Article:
Kāds vārdā nenosaukts reportieris New York Times rakstīja, ka “. mirušo mirstīgās atliekas, diez vai ir iespējams tās saukt par ķermeņiem, jo ​​tas liecinātu par kaut ko cilvēcisku, un lielākajā daļā no tām nebija nekā cilvēciska, kas vienmērīgā straumē tika nogādātas morgā identificēšanai. ” Ugunsdzēsības priekšnieks Edvards F. Krokers, viens no pirmajiem vīriešiem, kurš pēc ugunsgrēka atkal ienāca ēkā, pameta ēku acīmredzamā nelaimē, norādot, ka visu savu gadu laikā viņš nekad nebija redzējis neko līdzīgu tam, ko viņš bija redzējis šajos augšējos stāvos.

Tūkstošiem cilvēku ieradās, lai apskatītu līķus un mēģinātu identificēt mirušos. Daudzi kļuva histēriski un pat mēģināja izdarīt pašnāvību uz vietas.

Policija lēsa, ka pat 200 000 cilvēku, kas izpostīja ģimeni un draugus, kā arī slimīgi ziņkārīgo sabiedrību, ienāca pagaidu morgā pie piestātnes un nokļuva garām vairāk nekā simts koka zārkiem, kuros atradās līķi. Viņi gāja garām ķermeņiem, kas bija vismaz daļēji atpazīstami, cerot atrast pazudušu mīļoto. Policija novērsa desmitiem tūkstošu cilvēku, cenšoties novērst plašāku sabiedrību. Vairāk nekā četrdesmit cilvēka formas, kas bija pārāk slikti sadedzinātas, lai tās būtu atpazīstamas, tika pārklātas ar baltu audekla pārklāju, cerot, ka tās var identificēt ar piekariņiem, rotaslietām vai apģērba gabaliem.

Neticamu ciešanu stāsti tika publicēti laikrakstos visā apgabalā. Jauna meitene tika identificēta pēc ģimenes mantojuma zīmogu gredzena, kas atrasts pieķēries pie stipri apdedzinātā ķermeņa pārogļotās miesas. Jauna sieviete kliedza, sabrūkot, pēc līgavaiņa identificēšanas pēc gredzena, saderinājusies tikai iepriekšējā vakarā. Viņa jautāja, vai nav atrasts pulkstenis ar viņa ķermeni. Kad viņai iedeva pulksteni, viņa to atvēra un “paskatījās uz savu portretu”. Kāds vīrietis, gaidījis rindā vairāk nekā piecas stundas, identificēja savas meitas pēc apģērba. Pēc sabrukuma no skumjām viņš mēģināja sevi nogalināt uz vietas. Policija viņu savaldīja, līdz viņš pietiekami nomierinājās, lai turpinātu meklēt sievu, arī pazudusi ugunsgrēkā. A man with a fresh burn on his cheek, identified his brother. He told the police that he and his brother had fought the fire, standing side by side, with buckets of water. A man who had barely escaped with his own life identified his fiancée by her engagement ring. In her hand, she still clutched her handbag, her weekly wages of $3 remained inside, intact. A sobbing brother stumbled away from the mangled bodies of his two sisters left propped up in their coffins to search for their mother. The fire took his entire family.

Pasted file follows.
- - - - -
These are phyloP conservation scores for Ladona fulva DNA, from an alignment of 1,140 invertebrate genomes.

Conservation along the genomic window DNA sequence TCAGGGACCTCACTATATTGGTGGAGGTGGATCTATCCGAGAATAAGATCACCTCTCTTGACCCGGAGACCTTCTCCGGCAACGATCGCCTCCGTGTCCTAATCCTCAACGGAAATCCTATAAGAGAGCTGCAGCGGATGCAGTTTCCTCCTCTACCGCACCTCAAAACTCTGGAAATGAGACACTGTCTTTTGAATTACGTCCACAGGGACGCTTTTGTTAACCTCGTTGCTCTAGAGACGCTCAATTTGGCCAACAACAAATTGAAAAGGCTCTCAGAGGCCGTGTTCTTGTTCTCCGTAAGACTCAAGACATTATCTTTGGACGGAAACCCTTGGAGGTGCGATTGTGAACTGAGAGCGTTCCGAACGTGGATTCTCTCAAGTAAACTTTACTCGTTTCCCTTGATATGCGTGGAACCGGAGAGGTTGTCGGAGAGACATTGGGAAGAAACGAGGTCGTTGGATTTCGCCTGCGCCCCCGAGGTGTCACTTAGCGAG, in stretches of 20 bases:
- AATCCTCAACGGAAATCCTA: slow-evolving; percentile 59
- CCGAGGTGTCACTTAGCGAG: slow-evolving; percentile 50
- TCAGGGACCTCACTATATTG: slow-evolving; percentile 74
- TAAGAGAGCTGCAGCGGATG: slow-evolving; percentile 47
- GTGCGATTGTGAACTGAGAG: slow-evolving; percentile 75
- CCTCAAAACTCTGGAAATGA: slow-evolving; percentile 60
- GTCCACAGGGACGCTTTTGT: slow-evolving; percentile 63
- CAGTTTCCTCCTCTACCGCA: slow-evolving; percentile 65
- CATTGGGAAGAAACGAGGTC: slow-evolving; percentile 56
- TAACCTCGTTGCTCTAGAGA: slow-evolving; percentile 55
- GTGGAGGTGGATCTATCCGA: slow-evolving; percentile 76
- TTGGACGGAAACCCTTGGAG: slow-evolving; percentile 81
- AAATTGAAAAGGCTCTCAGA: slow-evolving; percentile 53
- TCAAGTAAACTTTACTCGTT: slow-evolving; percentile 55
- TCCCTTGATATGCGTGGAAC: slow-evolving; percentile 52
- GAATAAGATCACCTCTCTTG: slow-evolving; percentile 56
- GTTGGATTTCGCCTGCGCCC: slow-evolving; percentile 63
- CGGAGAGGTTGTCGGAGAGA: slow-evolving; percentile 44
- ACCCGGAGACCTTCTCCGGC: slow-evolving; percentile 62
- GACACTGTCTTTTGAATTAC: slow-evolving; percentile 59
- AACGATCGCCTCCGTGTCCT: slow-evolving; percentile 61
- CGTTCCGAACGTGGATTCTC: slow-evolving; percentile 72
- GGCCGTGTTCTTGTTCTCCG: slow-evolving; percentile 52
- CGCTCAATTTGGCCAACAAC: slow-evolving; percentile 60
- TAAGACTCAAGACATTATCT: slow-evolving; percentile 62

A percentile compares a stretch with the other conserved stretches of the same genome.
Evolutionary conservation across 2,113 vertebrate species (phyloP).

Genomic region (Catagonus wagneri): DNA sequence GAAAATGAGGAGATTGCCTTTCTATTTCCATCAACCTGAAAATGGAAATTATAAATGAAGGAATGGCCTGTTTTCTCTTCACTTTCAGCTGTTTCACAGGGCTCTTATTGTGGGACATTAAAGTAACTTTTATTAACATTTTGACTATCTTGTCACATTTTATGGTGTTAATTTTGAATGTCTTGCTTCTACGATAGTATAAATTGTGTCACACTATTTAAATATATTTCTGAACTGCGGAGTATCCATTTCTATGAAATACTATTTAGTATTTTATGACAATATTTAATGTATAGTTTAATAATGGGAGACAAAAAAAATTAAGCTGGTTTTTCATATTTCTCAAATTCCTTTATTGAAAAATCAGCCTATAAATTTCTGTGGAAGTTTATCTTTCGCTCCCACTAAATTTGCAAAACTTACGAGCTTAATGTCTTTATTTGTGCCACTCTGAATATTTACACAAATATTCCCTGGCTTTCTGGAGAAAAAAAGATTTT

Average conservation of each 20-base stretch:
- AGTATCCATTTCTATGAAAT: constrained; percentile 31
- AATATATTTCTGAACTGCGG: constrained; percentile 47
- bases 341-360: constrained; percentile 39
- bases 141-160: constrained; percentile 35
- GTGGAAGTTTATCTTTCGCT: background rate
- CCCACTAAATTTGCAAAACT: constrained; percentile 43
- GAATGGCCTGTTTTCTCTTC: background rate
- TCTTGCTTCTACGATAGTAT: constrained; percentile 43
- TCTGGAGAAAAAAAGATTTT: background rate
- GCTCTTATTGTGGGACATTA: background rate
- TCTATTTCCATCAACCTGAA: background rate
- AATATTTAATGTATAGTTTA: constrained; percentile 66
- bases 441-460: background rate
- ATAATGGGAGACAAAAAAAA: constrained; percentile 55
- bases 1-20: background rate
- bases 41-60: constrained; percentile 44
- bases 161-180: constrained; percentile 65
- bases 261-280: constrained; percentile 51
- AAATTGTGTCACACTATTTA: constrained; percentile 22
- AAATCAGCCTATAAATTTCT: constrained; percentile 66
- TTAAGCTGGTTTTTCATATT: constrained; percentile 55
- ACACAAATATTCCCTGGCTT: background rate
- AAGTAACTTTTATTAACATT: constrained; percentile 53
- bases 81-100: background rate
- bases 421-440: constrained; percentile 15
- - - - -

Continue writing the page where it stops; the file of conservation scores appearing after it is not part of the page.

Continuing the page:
As a growing number of people became hysterical or suicidal, a makeshift hospital was set up at the pier to deal with this unexpected problem. Doctors and nurses from Bellevue Hospital worked for days trying to help keep these grieving family members from being added to the list of lives stolen by the fire.
Thirty-one victims remained unidentified after the last of the survivors claimed their family and friends. The Hebrew Free Burial Association paid for the burial of 23 of these victims in a special section of Mount Richmond Cemetery. The remaining eight bodies were interred in the Cemetery of the Evergreens in Brooklyn.

As the blaze began, the only safety measures within the Asch Building available to those still inside were 27 buckets of water and one fire escape that collapsed almost immediately. Most of the exits were locked and those that weren’t, opened inward so they remained closed under the crush of people pushing toward the doors.

It was not the 95 charred bodies found inside the building that so outraged the public, but rather the heaps of bodies along the sidewalk and rows of mostly young girls lying dead in the street. By the end, 53 people had jumped, fallen or were pushed from the upper floors and thousands of people were there to witness each one of them fall and strike the pavement. The average age of those killed in the fire was nineteen. The public outrage was carried like a wave across the country as reports and pictures of the tragedy appeared in newspapers everywhere.

The resulting public pressure proved to be too much to overcome and dramatic changes were in store for the existing fire codes and their enforcement in the workplace. The New York State Legislature formed the “Factory Commission” in 1911, which developed many requirements linked directly back to the Triangle Shirtwaist factory fire such as all exit doors must be left unlocked during operating hours and sprinklers were to be installed if a factory employed more than 25 people. The memories of the young women who perished in that terrible fire resulted in a major change in the way many people thought about protecting workers. Prior to the fire, the government left businesses alone regarding the safety of their workers. Afterwards, the government had little choice but to begin instituting sweeping safety laws that changed history for American workers.

In the end, no one was held accountable for the Triangle deaths. In December of 1911, Max Blanck and Isaac Harris, the Asch Building owners and Triangle Shirtwaist Company owners were charged and tried for manslaughter. Despite a mob of people outside the courthouse chanting “Murderers! Murderers!” the two were acquitted of all charges by the jury after only two hours of deliberation. Twenty-three individual civil suits for damages against the company were settled for an average of $75 per life lost.